The workshop takes place at Fortezza da Basso, Palazzino Lorenese, Room 9.
9:00 – 10:30 Session 1
Keynote: Chatty, Happy, and Smelly Maps.
Mapping apps are the greatest game-changer for encouraging people to explore the city. You take your phone out and you know immediately where to go. However, the app also assumes there are only a handful of directions to the destination. It has the power to make those handful of directions the definitive direction to that destination.
A few years ago, my research started to focus on understanding how people psychologically experience the city. I used computer science tools to replicate social science experiments at scale, at web scale. I became captivated by the beauty and genius of traditional social science experiments done by Jane Jacobs, Stanley Milgram, Kevin Lynch. The result of that research has been the creation of new maps, maps where one does not only find the shortest path but also the most enjoyable path.
We did so by building a new city map weighted for human emotions. On this cartography, one is not only able to see and connect from point A to point B the shortest segments, but one is also able to see the happy path, the beautiful path, the quiet path. In tests, participants found the happy, the beautiful, the quiet paths far more enjoyable than the shortest one, and that just by adding a few minutes to travel time. Participants also recalled how some paths smelled and sounded. So what if we had a mapping tool that would return the most enjoyable routes based not only on aesthetics but also based on smell and sound? That is the research question this talk will start to address.
Digital publications can be packaged, distributed, and viewed via the Open Web Platform using the EPUB 3 format. Meanwhile, the increased amount of mobile clients and the advent of HTML5’s Geolocation have opened a whole range of possibilities for digital publications to interact with their readers. However, EPUB 3 files often remain closed silos of information, no longer linked with the rest of the Web. In this paper, we propose a solution that addresses the difficulties of reconnecting digital publications with the Web using the spatial location of the concepts mentioned in the publication. We enrich digital publications by connecting the detected concepts to their URIs on, e.g., DBpedia, and use an algorithm that uses these URIs to retrieve or approximate the coordinates of these concepts. The evaluation of the approximation algorithm showed that almost any concept can be linked to a coordinate, but that the errors can be very high when context information is limited. This means relevant locations for a user can be shown, based on the content he or she is reading, and based on his or her location. This methodology can be used to reconnect digital publications with the online world, to entice readers, and ultimately, as a novel location-based recommendation technique.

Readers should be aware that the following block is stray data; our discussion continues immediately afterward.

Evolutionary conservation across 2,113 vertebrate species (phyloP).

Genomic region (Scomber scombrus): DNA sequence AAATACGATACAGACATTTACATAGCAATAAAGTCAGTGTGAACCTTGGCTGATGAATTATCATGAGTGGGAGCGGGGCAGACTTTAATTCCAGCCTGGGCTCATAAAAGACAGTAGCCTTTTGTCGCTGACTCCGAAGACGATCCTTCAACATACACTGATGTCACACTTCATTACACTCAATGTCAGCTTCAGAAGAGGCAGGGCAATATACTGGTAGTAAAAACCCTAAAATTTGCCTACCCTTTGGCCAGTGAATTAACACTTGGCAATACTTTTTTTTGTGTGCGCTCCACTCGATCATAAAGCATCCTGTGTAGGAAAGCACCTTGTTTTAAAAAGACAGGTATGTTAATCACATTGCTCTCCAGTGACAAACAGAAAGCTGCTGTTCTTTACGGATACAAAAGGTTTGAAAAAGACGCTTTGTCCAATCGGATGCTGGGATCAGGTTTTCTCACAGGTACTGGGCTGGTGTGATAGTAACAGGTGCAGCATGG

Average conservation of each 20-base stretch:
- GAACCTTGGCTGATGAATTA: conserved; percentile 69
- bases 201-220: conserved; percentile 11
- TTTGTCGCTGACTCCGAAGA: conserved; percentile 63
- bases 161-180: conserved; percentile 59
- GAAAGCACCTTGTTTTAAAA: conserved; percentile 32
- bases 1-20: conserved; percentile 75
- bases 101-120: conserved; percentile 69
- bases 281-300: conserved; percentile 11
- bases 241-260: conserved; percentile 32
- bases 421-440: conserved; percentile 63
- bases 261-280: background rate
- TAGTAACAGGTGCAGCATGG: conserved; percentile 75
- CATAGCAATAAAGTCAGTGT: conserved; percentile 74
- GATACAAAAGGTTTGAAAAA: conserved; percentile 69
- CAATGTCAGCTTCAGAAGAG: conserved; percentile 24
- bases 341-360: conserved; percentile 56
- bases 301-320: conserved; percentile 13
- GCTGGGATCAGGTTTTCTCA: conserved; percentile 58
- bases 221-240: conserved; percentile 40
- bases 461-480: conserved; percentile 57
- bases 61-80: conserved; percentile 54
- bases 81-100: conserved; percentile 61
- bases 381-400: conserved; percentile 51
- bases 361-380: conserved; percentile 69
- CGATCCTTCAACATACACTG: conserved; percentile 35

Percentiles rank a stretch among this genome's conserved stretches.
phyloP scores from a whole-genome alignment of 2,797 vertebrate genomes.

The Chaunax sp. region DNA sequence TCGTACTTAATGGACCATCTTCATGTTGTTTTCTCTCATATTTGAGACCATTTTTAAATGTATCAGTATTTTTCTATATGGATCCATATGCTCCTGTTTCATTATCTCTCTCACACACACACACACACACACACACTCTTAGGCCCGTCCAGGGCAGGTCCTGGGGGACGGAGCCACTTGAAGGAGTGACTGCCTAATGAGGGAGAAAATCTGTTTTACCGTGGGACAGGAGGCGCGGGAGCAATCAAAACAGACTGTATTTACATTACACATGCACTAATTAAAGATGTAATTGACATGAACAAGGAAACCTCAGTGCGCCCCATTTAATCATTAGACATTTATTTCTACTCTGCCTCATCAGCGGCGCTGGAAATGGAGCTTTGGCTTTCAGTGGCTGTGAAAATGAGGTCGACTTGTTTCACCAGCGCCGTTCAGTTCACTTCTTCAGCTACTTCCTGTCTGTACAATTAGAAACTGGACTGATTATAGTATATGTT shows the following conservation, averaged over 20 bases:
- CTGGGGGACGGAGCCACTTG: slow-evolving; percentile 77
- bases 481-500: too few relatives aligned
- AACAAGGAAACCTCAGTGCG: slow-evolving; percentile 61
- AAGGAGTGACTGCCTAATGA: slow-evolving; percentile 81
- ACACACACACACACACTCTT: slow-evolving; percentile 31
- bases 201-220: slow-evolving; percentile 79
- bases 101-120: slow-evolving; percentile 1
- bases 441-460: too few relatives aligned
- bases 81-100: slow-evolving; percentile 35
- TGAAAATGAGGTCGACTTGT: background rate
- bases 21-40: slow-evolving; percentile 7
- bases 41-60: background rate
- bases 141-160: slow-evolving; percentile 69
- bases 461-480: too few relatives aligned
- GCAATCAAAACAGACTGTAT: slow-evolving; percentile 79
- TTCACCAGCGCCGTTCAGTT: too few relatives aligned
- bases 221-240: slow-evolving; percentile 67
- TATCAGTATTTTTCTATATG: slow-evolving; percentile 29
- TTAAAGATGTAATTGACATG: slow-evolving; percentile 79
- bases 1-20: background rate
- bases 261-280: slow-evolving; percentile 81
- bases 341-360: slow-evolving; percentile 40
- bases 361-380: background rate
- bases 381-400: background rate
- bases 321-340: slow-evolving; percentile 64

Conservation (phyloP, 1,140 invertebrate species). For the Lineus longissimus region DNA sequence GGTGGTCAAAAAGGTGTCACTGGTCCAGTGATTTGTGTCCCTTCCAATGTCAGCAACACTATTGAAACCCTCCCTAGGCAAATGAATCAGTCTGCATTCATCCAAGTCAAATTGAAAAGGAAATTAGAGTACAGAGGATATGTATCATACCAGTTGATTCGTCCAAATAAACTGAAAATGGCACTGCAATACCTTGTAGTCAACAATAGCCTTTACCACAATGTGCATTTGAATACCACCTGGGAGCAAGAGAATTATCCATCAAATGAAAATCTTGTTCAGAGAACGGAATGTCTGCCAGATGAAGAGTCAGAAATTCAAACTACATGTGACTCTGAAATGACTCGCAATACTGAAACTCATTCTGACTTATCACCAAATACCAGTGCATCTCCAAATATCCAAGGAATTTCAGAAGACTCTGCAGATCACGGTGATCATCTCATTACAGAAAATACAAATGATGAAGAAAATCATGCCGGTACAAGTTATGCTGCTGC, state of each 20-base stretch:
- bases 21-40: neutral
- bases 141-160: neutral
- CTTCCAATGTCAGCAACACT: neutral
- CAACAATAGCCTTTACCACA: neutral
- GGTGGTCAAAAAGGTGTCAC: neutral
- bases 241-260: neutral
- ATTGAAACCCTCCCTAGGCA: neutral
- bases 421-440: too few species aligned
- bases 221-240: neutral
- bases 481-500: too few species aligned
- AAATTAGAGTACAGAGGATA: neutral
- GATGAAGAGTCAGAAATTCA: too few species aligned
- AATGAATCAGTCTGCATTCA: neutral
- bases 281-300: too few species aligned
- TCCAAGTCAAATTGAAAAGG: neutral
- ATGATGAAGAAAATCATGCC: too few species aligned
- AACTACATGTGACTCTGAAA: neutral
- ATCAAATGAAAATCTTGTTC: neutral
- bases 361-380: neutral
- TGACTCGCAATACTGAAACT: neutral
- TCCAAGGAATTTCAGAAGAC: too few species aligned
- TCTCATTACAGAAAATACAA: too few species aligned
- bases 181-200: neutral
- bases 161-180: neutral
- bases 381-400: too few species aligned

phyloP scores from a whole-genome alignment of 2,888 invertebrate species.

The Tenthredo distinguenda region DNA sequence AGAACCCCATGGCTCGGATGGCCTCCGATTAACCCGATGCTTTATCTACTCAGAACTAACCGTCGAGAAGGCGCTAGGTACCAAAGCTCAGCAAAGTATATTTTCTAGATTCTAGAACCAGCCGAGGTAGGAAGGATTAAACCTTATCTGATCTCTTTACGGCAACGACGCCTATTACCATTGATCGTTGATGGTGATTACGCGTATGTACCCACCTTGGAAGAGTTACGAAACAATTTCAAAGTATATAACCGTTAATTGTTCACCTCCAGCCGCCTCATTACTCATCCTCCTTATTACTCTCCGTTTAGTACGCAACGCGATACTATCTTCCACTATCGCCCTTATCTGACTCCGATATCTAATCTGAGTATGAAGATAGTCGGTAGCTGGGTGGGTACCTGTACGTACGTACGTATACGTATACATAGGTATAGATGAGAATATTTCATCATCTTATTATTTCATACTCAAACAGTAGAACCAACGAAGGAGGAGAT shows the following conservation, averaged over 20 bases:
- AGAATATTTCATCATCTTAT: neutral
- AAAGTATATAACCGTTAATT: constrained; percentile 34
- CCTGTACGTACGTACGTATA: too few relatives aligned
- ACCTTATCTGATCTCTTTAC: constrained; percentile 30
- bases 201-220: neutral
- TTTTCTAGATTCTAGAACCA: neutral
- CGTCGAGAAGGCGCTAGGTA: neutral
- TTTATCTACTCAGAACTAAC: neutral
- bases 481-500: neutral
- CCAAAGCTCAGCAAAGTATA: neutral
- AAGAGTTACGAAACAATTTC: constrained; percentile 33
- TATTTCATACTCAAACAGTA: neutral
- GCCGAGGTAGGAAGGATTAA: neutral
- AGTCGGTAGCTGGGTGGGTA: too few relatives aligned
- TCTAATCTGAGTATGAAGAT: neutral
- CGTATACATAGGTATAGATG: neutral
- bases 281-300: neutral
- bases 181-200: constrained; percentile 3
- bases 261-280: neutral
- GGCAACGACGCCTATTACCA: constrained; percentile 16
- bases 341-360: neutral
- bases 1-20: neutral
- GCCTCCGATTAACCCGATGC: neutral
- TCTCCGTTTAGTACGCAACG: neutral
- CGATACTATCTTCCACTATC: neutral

10:30 – 11:00 Coffee Break
11:00 – 12:30 Session 2
With the popularity of mobile devices and smart phones, location-based services (LBS) have become a common need in our daily life. Therefore, maintaining the correctness of POI (Points of Interest) data has become an important issue for many location-based services such as Google Maps and Garmin navigation system. The simplest form of POI contains a location (e.g. represented by an address) and an identifier (e.g. an organization name) that describes the location. As time goes by, the POI relationship of a location and organization pair may change due to grand-opening, moving and closing of business. Thus, effectively identifying the outdated or emerging POI relations is an important issue for improving the quality of POI data. In this paper, we examine the possibility of using location-related pages on the Web to verify existing POI relations via weakly labeled data, e.g. the co-occurrence of an organization and an address in pages, the published date of such pages, and the pairing diversity of an address or an organization, etc. The preliminary result shows a promising direction for discovering emerging POIs and requires more research for outdated POIs.
We investigate the role of geographic proximity in news consumption. Using a month-long log data of users’ interaction with news items of ten information portals, we study the relationship between users’ geographic locations and the geographic foci of information portals and local news categories. We find that the location of news consumers correlates with the geographical information of the information portals at two levels: the portal and the local news category. At the portal level, traditional mainstream news portals have a more geographically focused readership than special interest portals, such as sports and technology. At a finer level, the mainstream news portals have local news sections that have even more geographically focused readerships.
Discussion and Closing
Open issues, future directions, and general discussion.
Papers will have 20 minutes of presentation and 10 minutes discussion.
The LocWeb2015 papers will be published in the WWW Companion Proceedings and available from the ACM Digital Library.